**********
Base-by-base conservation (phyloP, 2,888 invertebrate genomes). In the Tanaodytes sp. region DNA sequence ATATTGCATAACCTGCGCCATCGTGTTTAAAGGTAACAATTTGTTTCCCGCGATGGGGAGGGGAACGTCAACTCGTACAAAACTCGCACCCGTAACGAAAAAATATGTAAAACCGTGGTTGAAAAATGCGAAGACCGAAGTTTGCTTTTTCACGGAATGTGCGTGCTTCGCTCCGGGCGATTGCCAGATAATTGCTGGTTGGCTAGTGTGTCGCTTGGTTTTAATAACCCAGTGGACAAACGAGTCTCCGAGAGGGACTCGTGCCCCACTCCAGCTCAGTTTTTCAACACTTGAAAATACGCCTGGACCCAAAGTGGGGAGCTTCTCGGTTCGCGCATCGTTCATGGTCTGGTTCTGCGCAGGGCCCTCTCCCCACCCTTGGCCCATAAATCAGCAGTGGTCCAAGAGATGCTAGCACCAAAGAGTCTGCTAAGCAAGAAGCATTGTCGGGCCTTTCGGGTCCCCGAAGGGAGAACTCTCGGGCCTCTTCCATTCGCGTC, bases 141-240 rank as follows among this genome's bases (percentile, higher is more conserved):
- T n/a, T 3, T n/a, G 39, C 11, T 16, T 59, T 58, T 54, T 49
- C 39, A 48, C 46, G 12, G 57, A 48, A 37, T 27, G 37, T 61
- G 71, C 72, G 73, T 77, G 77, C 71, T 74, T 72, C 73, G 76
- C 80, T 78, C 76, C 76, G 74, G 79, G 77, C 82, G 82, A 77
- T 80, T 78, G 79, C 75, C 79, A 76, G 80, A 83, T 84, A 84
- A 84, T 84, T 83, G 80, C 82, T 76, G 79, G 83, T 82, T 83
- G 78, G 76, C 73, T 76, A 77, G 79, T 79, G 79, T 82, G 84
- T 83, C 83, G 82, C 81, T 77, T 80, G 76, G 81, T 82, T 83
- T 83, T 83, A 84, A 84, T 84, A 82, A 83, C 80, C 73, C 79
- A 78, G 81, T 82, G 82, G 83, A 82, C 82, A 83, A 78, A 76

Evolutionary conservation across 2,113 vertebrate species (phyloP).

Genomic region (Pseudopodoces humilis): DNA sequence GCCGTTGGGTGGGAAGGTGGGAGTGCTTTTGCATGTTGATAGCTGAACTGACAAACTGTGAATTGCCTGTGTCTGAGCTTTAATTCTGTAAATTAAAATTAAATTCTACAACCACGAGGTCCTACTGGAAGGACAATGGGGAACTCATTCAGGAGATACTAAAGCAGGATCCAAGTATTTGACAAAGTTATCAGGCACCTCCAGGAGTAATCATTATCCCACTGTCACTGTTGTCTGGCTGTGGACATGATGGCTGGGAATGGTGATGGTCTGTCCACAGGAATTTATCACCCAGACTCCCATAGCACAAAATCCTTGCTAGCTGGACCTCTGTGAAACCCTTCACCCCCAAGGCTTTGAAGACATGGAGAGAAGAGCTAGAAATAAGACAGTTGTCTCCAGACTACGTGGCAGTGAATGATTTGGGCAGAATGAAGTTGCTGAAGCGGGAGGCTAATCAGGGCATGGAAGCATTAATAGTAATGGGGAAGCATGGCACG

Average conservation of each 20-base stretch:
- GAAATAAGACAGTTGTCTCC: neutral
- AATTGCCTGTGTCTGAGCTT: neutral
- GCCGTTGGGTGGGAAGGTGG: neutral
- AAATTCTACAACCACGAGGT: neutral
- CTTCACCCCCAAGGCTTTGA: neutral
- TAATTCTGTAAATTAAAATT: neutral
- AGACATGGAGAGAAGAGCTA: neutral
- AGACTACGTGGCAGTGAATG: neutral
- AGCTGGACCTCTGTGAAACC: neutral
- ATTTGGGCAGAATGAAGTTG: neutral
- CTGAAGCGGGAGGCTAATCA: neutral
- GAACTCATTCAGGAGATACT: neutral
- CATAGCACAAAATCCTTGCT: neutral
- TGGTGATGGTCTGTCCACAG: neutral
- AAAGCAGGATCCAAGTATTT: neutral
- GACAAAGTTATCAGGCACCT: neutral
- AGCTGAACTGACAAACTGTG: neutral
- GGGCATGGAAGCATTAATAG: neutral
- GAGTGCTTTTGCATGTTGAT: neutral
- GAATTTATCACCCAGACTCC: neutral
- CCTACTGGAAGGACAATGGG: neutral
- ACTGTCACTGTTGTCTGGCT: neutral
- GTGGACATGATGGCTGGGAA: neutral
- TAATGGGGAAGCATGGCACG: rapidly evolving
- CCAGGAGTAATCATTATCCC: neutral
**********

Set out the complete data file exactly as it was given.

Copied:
Base-by-base conservation (phyloP, 2,888 invertebrate genomes). In the Tanaodytes sp. region DNA sequence ATATTGCATAACCTGCGCCATCGTGTTTAAAGGTAACAATTTGTTTCCCGCGATGGGGAGGGGAACGTCAACTCGTACAAAACTCGCACCCGTAACGAAAAAATATGTAAAACCGTGGTTGAAAAATGCGAAGACCGAAGTTTGCTTTTTCACGGAATGTGCGTGCTTCGCTCCGGGCGATTGCCAGATAATTGCTGGTTGGCTAGTGTGTCGCTTGGTTTTAATAACCCAGTGGACAAACGAGTCTCCGAGAGGGACTCGTGCCCCACTCCAGCTCAGTTTTTCAACACTTGAAAATACGCCTGGACCCAAAGTGGGGAGCTTCTCGGTTCGCGCATCGTTCATGGTCTGGTTCTGCGCAGGGCCCTCTCCCCACCCTTGGCCCATAAATCAGCAGTGGTCCAAGAGATGCTAGCACCAAAGAGTCTGCTAAGCAAGAAGCATTGTCGGGCCTTTCGGGTCCCCGAAGGGAGAACTCTCGGGCCTCTTCCATTCGCGTC, bases 141-240 rank as follows among this genome's bases (percentile, higher is more conserved):
- T n/a, T 3, T n/a, G 39, C 11, T 16, T 59, T 58, T 54, T 49
- C 39, A 48, C 46, G 12, G 57, A 48, A 37, T 27, G 37, T 61
- G 71, C 72, G 73, T 77, G 77, C 71, T 74, T 72, C 73, G 76
- C 80, T 78, C 76, C 76, G 74, G 79, G 77, C 82, G 82, A 77
- T 80, T 78, G 79, C 75, C 79, A 76, G 80, A 83, T 84, A 84
- A 84, T 84, T 83, G 80, C 82, T 76, G 79, G 83, T 82, T 83
- G 78, G 76, C 73, T 76, A 77, G 79, T 79, G 79, T 82, G 84
- T 83, C 83, G 82, C 81, T 77, T 80, G 76, G 81, T 82, T 83
- T 83, T 83, A 84, A 84, T 84, A 82, A 83, C 80, C 73, C 79
- A 78, G 81, T 82, G 82, G 83, A 82, C 82, A 83, A 78, A 76

Evolutionary conservation across 2,113 vertebrate species (phyloP).

Genomic region (Pseudopodoces humilis): DNA sequence GCCGTTGGGTGGGAAGGTGGGAGTGCTTTTGCATGTTGATAGCTGAACTGACAAACTGTGAATTGCCTGTGTCTGAGCTTTAATTCTGTAAATTAAAATTAAATTCTACAACCACGAGGTCCTACTGGAAGGACAATGGGGAACTCATTCAGGAGATACTAAAGCAGGATCCAAGTATTTGACAAAGTTATCAGGCACCTCCAGGAGTAATCATTATCCCACTGTCACTGTTGTCTGGCTGTGGACATGATGGCTGGGAATGGTGATGGTCTGTCCACAGGAATTTATCACCCAGACTCCCATAGCACAAAATCCTTGCTAGCTGGACCTCTGTGAAACCCTTCACCCCCAAGGCTTTGAAGACATGGAGAGAAGAGCTAGAAATAAGACAGTTGTCTCCAGACTACGTGGCAGTGAATGATTTGGGCAGAATGAAGTTGCTGAAGCGGGAGGCTAATCAGGGCATGGAAGCATTAATAGTAATGGGGAAGCATGGCACG

Average conservation of each 20-base stretch:
- GAAATAAGACAGTTGTCTCC: neutral
- AATTGCCTGTGTCTGAGCTT: neutral
- GCCGTTGGGTGGGAAGGTGG: neutral
- AAATTCTACAACCACGAGGT: neutral
- CTTCACCCCCAAGGCTTTGA: neutral
- TAATTCTGTAAATTAAAATT: neutral
- AGACATGGAGAGAAGAGCTA: neutral
- AGACTACGTGGCAGTGAATG: neutral
- AGCTGGACCTCTGTGAAACC: neutral
- ATTTGGGCAGAATGAAGTTG: neutral
- CTGAAGCGGGAGGCTAATCA: neutral
- GAACTCATTCAGGAGATACT: neutral
- CATAGCACAAAATCCTTGCT: neutral
- TGGTGATGGTCTGTCCACAG: neutral
- AAAGCAGGATCCAAGTATTT: neutral
- GACAAAGTTATCAGGCACCT: neutral
- AGCTGAACTGACAAACTGTG: neutral
- GGGCATGGAAGCATTAATAG: neutral
- GAGTGCTTTTGCATGTTGAT: neutral
- GAATTTATCACCCAGACTCC: neutral
- CCTACTGGAAGGACAATGGG: neutral
- ACTGTCACTGTTGTCTGGCT: neutral
- GTGGACATGATGGCTGGGAA: neutral
- TAATGGGGAAGCATGGCACG: rapidly evolving
- CCAGGAGTAATCATTATCCC: neutral